Here’s a little story about me and the police.
As an American growing up in a former Soviet republic, the police were not my friend. In the shaky new regime of 1990s Kazakhstan, police held power. They used that power to their benefit, harassing people with threats of outrageous fines or punishments in order to extort bribes. I can’t even count the number of times we were pulled over and asked to pay a cash “fine” directly to officers. Fines for things like “potentially hazardous driving” or “changing lanes to fast”. Or once, we were blatantly told “you didn’t do anything wrong, we just want money to buy lunch.” If we objected, they would threaten worse fines, legal actions, more punishments. So, we paid the fines.
Every American family I knew living in Kazakhstan in the 90s experienced this. We were specifically targeted as foreigners. We were outsiders. We were vulnerable. We had visas and jobs that could easily be revoked. Some of us spoke very little Russian and couldn’t even argue their case. We were easy targets.
As a teenager, I was stopped and frisked twice in my own neighborhood. Kicked out of public parks for making movies with my friends. Harassed and threatened and constantly reminded of who held the power in the relationship between me and the police. I hated law enforcement for being unfair and unjust. I could easily see the system was broken and needed to be fixed.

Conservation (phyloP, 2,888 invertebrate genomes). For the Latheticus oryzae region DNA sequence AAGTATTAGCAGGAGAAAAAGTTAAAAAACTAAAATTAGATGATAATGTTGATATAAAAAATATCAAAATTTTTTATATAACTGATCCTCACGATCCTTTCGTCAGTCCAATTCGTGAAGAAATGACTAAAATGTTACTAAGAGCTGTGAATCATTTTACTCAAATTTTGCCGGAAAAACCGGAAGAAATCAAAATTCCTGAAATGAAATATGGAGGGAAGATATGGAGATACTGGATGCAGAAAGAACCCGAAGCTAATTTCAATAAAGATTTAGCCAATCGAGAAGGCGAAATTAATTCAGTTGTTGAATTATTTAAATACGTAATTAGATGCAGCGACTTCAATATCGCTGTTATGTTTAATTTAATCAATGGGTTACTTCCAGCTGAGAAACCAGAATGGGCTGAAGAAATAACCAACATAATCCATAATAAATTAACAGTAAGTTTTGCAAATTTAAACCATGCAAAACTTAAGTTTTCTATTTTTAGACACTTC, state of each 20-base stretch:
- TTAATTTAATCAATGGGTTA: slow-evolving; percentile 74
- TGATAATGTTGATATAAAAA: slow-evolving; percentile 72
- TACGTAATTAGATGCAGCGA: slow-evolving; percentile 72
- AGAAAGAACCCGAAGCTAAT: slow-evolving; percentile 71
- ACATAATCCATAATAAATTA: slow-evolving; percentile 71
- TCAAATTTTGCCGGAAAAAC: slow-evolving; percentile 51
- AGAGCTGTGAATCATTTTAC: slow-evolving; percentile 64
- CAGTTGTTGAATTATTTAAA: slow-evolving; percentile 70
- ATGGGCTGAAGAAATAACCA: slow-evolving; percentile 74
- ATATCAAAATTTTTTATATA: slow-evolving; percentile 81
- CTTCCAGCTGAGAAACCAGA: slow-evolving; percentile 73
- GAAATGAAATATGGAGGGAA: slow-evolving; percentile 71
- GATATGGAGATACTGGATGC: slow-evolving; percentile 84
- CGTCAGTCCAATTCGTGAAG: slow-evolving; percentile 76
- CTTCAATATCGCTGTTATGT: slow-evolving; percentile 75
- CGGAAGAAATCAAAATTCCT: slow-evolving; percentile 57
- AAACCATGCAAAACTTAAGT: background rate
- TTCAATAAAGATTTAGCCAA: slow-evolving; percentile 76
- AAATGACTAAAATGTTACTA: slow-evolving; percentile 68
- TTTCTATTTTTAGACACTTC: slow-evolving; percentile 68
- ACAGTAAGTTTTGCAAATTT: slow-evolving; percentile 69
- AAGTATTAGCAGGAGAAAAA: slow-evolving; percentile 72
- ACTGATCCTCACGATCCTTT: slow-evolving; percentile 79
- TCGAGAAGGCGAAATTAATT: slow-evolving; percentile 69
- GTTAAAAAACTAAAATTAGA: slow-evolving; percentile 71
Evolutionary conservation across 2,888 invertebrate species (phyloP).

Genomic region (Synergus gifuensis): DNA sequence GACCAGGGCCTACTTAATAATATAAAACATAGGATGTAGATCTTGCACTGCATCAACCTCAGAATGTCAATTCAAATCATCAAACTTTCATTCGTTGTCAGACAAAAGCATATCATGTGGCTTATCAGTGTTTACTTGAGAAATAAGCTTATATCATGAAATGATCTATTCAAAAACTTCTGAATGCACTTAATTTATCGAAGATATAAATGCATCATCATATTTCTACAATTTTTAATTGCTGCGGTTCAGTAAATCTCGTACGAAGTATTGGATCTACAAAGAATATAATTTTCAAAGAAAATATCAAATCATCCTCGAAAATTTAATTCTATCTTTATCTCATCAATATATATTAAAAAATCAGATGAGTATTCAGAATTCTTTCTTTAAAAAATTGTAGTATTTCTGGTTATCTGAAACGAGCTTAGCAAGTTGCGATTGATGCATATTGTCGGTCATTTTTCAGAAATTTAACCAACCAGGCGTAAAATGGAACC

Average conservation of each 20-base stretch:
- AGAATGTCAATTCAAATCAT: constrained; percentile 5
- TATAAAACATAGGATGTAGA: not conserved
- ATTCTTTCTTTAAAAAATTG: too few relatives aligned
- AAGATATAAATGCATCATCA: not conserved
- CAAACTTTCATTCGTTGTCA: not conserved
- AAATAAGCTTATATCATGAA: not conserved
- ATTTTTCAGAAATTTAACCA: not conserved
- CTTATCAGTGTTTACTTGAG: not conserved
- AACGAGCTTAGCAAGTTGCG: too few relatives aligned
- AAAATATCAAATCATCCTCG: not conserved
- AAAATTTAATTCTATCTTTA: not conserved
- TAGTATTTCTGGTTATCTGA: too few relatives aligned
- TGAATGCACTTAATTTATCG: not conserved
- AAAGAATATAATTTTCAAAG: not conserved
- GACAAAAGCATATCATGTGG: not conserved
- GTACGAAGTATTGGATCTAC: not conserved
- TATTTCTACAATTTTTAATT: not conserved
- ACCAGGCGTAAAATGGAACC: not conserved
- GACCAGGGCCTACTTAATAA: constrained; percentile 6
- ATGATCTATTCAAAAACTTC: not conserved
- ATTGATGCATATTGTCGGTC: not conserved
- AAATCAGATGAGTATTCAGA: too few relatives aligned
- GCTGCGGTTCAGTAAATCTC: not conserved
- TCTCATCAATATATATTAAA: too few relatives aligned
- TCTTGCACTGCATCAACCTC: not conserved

Then I moved back to the USA to go to college.
And in this different system, on a private university campus, in a white, male-presenting body, I was given the benefit of the doubt by the police.
How much benefit of the doubt? One time, I “allegedly” covered a public space in paint, then threw eggs and fish all over it, then set it on fire. Then covered it in jello. Then maybe set it on fire again. When campus police approached me with questions regarding the “incident”, I was let completely off the hook because “it was my birthday”.
And in that sort of environment, it was harder for me to dislike the police. It was hard to spot the injustice when it worked in my favor. In Kazakhstan, I’d hear weekly stories of teachers detained by police on the way to school. In Texas, I’d hear stories about friends getting away with underage drinking, knowing that their tuition was paying campus police salaries.
In that system, it was easy to overlook how the campus was building a bubble of privileged blissful ignorance, literally hedging out the systemic inequalities of surrounding neighborhoods.
It is easy to sit quietly when you’re not under continual threat. It is easy to look past a broken system if you benefit from it.
The system is broken. American police are killing people and getting away with it. And they have been for their whole history. The movement to defund and abolish the police is drawing from very real experiences of vulnerable communities who have seen the worst of policing in this country.
If all your encounters with police have been friendly campus officers and quiet suburb patrolmen, your perspective has been weighted in their favor. If the thought of reducing the presence of police makes you uncomfortable, consider what it would be like if every encounter with them was the worst part of your day. Consider living under constant threat, fearing you’ll be targeted simply for who you are.
Then consider defunding the police.